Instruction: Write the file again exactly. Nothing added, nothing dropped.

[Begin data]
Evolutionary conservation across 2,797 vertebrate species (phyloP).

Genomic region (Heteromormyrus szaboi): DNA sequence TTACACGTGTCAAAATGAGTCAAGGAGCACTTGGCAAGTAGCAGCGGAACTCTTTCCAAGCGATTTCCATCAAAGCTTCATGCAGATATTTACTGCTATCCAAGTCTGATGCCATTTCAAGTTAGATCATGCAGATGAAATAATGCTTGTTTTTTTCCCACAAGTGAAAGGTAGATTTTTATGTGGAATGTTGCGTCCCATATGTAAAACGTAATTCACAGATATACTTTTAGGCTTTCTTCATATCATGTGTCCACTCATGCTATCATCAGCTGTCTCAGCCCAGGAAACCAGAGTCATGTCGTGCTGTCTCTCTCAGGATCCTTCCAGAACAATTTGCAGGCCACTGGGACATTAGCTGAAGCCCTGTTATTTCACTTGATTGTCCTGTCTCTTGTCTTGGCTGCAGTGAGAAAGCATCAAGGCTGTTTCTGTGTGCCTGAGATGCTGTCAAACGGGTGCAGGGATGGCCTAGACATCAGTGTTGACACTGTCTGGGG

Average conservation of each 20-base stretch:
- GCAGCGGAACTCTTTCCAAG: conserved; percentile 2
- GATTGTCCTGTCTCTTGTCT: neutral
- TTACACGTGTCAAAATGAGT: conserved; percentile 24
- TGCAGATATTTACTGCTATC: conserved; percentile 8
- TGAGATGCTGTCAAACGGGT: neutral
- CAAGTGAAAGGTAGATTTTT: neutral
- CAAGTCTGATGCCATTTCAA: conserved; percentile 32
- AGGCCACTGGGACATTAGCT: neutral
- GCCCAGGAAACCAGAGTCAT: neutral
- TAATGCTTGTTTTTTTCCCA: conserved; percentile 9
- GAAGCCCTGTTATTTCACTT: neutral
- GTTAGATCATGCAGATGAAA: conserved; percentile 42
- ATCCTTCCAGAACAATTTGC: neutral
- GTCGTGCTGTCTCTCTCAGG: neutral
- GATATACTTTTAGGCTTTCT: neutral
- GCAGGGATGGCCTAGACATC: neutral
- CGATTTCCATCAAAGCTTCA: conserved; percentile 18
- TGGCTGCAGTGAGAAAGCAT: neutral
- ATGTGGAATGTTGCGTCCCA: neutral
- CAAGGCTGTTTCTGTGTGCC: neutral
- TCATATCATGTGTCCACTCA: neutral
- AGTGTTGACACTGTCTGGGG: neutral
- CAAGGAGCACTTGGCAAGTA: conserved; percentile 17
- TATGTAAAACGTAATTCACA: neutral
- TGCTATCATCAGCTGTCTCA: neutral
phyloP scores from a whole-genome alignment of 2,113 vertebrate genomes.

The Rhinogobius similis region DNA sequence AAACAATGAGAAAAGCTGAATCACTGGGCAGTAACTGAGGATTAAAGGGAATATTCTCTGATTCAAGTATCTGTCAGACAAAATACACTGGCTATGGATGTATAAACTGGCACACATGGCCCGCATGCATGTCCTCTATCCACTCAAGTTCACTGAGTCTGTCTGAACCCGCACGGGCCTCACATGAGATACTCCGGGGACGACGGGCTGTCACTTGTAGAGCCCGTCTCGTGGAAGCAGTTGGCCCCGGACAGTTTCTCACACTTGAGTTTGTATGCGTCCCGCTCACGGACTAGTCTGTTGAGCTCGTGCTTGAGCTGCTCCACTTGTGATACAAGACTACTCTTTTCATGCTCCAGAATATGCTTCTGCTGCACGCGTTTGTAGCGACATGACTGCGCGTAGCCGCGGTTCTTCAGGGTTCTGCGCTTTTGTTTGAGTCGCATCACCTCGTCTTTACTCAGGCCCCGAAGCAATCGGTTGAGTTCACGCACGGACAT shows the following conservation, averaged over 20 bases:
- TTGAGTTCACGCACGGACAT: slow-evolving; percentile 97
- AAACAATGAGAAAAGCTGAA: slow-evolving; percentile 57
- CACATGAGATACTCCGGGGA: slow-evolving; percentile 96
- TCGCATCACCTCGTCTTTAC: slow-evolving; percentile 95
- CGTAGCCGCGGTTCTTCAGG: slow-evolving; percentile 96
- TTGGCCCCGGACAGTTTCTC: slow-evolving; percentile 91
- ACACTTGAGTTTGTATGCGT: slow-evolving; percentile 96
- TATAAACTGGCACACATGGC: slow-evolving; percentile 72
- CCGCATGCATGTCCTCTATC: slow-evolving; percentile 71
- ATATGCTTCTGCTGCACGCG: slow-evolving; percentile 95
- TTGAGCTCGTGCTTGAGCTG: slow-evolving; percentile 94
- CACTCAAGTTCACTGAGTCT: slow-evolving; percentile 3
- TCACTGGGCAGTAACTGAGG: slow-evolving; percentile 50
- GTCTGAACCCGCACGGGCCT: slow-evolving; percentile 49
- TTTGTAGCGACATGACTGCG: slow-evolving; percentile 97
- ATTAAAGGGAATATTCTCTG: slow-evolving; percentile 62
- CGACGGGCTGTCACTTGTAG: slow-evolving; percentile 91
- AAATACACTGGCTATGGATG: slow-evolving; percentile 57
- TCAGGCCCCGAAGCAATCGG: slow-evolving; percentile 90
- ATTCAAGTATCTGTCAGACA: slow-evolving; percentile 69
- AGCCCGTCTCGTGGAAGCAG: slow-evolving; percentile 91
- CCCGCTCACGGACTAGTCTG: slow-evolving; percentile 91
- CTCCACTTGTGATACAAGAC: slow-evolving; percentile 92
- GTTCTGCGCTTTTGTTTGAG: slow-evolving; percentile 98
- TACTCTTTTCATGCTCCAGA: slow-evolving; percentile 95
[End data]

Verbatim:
Evolutionary conservation across 2,797 vertebrate species (phyloP).

Genomic region (Heteromormyrus szaboi): DNA sequence TTACACGTGTCAAAATGAGTCAAGGAGCACTTGGCAAGTAGCAGCGGAACTCTTTCCAAGCGATTTCCATCAAAGCTTCATGCAGATATTTACTGCTATCCAAGTCTGATGCCATTTCAAGTTAGATCATGCAGATGAAATAATGCTTGTTTTTTTCCCACAAGTGAAAGGTAGATTTTTATGTGGAATGTTGCGTCCCATATGTAAAACGTAATTCACAGATATACTTTTAGGCTTTCTTCATATCATGTGTCCACTCATGCTATCATCAGCTGTCTCAGCCCAGGAAACCAGAGTCATGTCGTGCTGTCTCTCTCAGGATCCTTCCAGAACAATTTGCAGGCCACTGGGACATTAGCTGAAGCCCTGTTATTTCACTTGATTGTCCTGTCTCTTGTCTTGGCTGCAGTGAGAAAGCATCAAGGCTGTTTCTGTGTGCCTGAGATGCTGTCAAACGGGTGCAGGGATGGCCTAGACATCAGTGTTGACACTGTCTGGGG

Average conservation of each 20-base stretch:
- GCAGCGGAACTCTTTCCAAG: conserved; percentile 2
- GATTGTCCTGTCTCTTGTCT: neutral
- TTACACGTGTCAAAATGAGT: conserved; percentile 24
- TGCAGATATTTACTGCTATC: conserved; percentile 8
- TGAGATGCTGTCAAACGGGT: neutral
- CAAGTGAAAGGTAGATTTTT: neutral
- CAAGTCTGATGCCATTTCAA: conserved; percentile 32
- AGGCCACTGGGACATTAGCT: neutral
- GCCCAGGAAACCAGAGTCAT: neutral
- TAATGCTTGTTTTTTTCCCA: conserved; percentile 9
- GAAGCCCTGTTATTTCACTT: neutral
- GTTAGATCATGCAGATGAAA: conserved; percentile 42
- ATCCTTCCAGAACAATTTGC: neutral
- GTCGTGCTGTCTCTCTCAGG: neutral
- GATATACTTTTAGGCTTTCT: neutral
- GCAGGGATGGCCTAGACATC: neutral
- CGATTTCCATCAAAGCTTCA: conserved; percentile 18
- TGGCTGCAGTGAGAAAGCAT: neutral
- ATGTGGAATGTTGCGTCCCA: neutral
- CAAGGCTGTTTCTGTGTGCC: neutral
- TCATATCATGTGTCCACTCA: neutral
- AGTGTTGACACTGTCTGGGG: neutral
- CAAGGAGCACTTGGCAAGTA: conserved; percentile 17
- TATGTAAAACGTAATTCACA: neutral
- TGCTATCATCAGCTGTCTCA: neutral
phyloP scores from a whole-genome alignment of 2,113 vertebrate genomes.

The Rhinogobius similis region DNA sequence AAACAATGAGAAAAGCTGAATCACTGGGCAGTAACTGAGGATTAAAGGGAATATTCTCTGATTCAAGTATCTGTCAGACAAAATACACTGGCTATGGATGTATAAACTGGCACACATGGCCCGCATGCATGTCCTCTATCCACTCAAGTTCACTGAGTCTGTCTGAACCCGCACGGGCCTCACATGAGATACTCCGGGGACGACGGGCTGTCACTTGTAGAGCCCGTCTCGTGGAAGCAGTTGGCCCCGGACAGTTTCTCACACTTGAGTTTGTATGCGTCCCGCTCACGGACTAGTCTGTTGAGCTCGTGCTTGAGCTGCTCCACTTGTGATACAAGACTACTCTTTTCATGCTCCAGAATATGCTTCTGCTGCACGCGTTTGTAGCGACATGACTGCGCGTAGCCGCGGTTCTTCAGGGTTCTGCGCTTTTGTTTGAGTCGCATCACCTCGTCTTTACTCAGGCCCCGAAGCAATCGGTTGAGTTCACGCACGGACAT shows the following conservation, averaged over 20 bases:
- TTGAGTTCACGCACGGACAT: slow-evolving; percentile 97
- AAACAATGAGAAAAGCTGAA: slow-evolving; percentile 57
- CACATGAGATACTCCGGGGA: slow-evolving; percentile 96
- TCGCATCACCTCGTCTTTAC: slow-evolving; percentile 95
- CGTAGCCGCGGTTCTTCAGG: slow-evolving; percentile 96
- TTGGCCCCGGACAGTTTCTC: slow-evolving; percentile 91
- ACACTTGAGTTTGTATGCGT: slow-evolving; percentile 96
- TATAAACTGGCACACATGGC: slow-evolving; percentile 72
- CCGCATGCATGTCCTCTATC: slow-evolving; percentile 71
- ATATGCTTCTGCTGCACGCG: slow-evolving; percentile 95
- TTGAGCTCGTGCTTGAGCTG: slow-evolving; percentile 94
- CACTCAAGTTCACTGAGTCT: slow-evolving; percentile 3
- TCACTGGGCAGTAACTGAGG: slow-evolving; percentile 50
- GTCTGAACCCGCACGGGCCT: slow-evolving; percentile 49
- TTTGTAGCGACATGACTGCG: slow-evolving; percentile 97
- ATTAAAGGGAATATTCTCTG: slow-evolving; percentile 62
- CGACGGGCTGTCACTTGTAG: slow-evolving; percentile 91
- AAATACACTGGCTATGGATG: slow-evolving; percentile 57
- TCAGGCCCCGAAGCAATCGG: slow-evolving; percentile 90
- ATTCAAGTATCTGTCAGACA: slow-evolving; percentile 69
- AGCCCGTCTCGTGGAAGCAG: slow-evolving; percentile 91
- CCCGCTCACGGACTAGTCTG: slow-evolving; percentile 91
- CTCCACTTGTGATACAAGAC: slow-evolving; percentile 92
- GTTCTGCGCTTTTGTTTGAG: slow-evolving; percentile 98
- TACTCTTTTCATGCTCCAGA: slow-evolving; percentile 95